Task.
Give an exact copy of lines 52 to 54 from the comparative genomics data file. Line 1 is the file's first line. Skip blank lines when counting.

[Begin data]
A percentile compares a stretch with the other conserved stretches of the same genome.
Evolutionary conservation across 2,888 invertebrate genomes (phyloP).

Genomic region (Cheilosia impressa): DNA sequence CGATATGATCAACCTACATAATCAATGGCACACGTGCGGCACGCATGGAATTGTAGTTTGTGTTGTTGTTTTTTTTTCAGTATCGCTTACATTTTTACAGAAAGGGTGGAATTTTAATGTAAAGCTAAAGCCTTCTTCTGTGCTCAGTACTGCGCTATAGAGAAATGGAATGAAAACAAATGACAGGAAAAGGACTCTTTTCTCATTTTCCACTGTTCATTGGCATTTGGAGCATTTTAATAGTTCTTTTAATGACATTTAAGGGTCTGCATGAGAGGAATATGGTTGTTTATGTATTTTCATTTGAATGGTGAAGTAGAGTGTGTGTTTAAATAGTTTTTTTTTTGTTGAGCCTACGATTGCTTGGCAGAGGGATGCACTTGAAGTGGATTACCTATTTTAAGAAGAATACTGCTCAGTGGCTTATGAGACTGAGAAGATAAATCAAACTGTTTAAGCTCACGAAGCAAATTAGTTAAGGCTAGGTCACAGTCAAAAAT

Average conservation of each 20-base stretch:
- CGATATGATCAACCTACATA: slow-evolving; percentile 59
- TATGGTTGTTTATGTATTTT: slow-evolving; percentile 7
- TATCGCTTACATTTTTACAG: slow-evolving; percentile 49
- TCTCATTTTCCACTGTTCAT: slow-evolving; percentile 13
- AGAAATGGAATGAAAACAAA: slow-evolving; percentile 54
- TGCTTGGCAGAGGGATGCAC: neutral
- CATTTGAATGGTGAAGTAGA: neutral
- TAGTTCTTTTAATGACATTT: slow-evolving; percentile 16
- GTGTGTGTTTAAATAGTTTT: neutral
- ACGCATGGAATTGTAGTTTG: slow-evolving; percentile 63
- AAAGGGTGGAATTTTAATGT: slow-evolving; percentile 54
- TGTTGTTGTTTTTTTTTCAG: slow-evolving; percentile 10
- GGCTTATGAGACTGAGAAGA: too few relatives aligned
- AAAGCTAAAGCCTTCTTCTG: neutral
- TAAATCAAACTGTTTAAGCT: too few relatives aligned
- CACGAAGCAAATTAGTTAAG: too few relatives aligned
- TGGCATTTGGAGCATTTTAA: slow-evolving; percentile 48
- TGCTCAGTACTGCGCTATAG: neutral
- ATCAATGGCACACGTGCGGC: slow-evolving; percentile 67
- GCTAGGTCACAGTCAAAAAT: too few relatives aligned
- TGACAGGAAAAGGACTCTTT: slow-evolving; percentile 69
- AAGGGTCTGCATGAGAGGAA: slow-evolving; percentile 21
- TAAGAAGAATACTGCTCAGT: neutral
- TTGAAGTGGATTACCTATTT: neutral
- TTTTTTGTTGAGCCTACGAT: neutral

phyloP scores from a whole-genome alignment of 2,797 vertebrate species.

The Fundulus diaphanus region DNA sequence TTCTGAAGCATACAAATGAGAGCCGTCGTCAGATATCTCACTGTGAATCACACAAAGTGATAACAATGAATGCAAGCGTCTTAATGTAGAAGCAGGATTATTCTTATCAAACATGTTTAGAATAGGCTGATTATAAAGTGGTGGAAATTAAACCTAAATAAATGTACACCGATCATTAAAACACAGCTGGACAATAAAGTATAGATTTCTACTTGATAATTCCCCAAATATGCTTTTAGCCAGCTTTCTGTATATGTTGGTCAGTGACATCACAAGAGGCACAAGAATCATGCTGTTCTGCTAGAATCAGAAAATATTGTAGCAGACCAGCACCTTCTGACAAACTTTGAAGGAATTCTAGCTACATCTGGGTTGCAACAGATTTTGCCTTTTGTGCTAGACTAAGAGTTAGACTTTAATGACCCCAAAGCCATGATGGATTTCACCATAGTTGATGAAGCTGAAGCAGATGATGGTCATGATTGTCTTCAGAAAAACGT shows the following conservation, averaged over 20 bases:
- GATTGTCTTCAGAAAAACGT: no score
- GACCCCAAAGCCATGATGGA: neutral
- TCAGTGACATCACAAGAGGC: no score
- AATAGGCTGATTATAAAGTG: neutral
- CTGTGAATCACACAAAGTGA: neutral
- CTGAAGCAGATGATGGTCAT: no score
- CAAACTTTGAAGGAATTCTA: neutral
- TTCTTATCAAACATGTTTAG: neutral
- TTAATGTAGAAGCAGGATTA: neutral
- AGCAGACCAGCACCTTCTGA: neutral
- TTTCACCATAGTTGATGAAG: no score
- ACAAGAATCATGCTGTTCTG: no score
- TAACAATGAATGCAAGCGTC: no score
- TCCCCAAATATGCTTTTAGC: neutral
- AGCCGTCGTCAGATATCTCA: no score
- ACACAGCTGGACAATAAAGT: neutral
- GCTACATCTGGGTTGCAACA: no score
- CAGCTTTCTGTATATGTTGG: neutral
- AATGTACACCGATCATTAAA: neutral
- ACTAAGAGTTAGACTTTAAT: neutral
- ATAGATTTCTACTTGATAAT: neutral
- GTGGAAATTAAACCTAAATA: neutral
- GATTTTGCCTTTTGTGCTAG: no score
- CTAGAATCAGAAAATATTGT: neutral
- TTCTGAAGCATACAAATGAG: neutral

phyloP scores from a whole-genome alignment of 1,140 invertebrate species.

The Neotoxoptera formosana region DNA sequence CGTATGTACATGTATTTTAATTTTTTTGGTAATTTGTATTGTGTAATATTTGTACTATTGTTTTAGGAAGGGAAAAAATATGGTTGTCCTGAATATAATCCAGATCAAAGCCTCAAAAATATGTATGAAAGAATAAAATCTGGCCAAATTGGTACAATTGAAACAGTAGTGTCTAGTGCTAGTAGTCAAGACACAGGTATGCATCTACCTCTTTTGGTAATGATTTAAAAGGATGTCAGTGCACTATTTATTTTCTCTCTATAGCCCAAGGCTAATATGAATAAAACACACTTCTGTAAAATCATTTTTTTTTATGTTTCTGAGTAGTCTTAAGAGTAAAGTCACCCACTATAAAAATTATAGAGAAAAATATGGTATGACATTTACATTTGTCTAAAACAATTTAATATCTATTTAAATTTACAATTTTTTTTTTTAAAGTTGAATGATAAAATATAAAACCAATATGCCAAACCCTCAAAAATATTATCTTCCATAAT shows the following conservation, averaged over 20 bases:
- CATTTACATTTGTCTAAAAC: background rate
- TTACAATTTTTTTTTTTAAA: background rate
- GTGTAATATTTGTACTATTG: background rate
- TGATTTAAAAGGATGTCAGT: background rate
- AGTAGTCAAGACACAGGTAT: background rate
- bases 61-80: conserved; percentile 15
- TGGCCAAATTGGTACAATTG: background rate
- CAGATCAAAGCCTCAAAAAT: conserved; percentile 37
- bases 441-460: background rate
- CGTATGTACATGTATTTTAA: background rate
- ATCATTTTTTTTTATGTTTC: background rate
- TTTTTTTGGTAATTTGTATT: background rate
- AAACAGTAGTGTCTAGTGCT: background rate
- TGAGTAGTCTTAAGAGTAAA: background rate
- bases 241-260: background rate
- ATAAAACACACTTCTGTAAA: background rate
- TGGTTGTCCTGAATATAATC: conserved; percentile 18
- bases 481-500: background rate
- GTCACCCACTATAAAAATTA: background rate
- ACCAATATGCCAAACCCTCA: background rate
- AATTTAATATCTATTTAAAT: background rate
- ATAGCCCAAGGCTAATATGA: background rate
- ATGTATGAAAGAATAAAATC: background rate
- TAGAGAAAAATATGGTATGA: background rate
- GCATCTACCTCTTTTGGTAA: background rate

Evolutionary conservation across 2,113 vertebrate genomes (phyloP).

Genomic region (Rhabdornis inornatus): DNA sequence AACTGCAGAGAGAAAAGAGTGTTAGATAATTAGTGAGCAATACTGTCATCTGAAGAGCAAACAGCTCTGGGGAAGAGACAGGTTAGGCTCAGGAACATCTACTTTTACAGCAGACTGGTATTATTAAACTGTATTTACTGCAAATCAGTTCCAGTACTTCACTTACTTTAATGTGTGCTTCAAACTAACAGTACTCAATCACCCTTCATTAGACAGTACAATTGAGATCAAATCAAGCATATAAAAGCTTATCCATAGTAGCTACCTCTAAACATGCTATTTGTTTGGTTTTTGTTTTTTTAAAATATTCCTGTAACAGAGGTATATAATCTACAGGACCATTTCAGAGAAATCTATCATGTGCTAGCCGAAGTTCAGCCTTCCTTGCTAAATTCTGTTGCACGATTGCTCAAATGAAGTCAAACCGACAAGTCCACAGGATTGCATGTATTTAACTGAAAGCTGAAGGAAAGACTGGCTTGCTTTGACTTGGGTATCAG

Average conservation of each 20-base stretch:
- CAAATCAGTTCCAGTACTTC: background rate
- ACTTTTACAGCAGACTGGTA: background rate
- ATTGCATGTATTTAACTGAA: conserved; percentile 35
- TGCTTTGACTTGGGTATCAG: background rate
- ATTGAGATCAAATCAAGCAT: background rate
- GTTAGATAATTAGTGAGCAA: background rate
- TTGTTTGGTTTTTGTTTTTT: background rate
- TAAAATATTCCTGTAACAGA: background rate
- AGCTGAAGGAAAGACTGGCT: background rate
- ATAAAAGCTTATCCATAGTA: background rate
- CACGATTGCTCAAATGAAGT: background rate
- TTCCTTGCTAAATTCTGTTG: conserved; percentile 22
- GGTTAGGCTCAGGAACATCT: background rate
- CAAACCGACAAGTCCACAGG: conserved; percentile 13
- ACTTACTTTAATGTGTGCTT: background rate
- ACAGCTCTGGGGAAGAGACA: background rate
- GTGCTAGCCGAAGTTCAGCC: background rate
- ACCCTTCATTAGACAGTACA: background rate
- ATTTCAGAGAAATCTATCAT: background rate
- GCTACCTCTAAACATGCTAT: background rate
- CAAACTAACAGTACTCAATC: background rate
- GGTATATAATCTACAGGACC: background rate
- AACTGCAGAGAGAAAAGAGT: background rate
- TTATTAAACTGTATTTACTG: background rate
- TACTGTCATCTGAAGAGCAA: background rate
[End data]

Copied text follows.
- ATAGATTTCTACTTGATAAT: neutral
- GTGGAAATTAAACCTAAATA: neutral
- GATTTTGCCTTTTGTGCTAG: no score